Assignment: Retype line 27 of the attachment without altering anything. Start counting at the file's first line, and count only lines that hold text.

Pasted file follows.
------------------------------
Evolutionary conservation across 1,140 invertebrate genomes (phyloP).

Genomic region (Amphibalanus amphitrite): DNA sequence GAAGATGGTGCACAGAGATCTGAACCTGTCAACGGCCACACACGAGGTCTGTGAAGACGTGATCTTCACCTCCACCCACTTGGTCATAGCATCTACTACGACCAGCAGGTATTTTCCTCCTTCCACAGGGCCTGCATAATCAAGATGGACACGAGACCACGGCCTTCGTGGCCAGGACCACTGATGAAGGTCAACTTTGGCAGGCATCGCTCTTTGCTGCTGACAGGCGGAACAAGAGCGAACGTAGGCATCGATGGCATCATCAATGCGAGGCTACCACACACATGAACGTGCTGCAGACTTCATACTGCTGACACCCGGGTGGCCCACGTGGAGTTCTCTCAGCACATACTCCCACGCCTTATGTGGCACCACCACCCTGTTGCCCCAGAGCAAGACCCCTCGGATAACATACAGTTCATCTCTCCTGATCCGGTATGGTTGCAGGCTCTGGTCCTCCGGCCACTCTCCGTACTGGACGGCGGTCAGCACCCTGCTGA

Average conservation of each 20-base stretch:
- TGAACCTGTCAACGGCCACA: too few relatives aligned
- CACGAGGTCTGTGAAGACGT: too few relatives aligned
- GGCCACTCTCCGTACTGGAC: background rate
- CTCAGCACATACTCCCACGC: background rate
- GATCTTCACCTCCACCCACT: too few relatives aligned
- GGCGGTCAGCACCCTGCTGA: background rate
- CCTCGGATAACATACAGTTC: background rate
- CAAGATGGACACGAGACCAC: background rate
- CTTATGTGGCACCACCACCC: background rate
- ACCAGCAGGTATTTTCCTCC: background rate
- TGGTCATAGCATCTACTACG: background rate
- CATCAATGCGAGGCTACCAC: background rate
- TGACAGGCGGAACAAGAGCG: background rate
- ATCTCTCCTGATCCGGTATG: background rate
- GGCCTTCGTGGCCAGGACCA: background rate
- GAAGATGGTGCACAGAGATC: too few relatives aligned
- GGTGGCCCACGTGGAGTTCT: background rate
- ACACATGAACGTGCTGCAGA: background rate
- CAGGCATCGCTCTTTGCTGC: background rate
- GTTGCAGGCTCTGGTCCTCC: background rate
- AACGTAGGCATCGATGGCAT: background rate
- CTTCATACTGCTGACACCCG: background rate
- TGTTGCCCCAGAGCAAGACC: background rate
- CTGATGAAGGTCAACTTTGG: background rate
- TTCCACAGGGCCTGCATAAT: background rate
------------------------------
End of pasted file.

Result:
- CTGATGAAGGTCAACTTTGG: background rate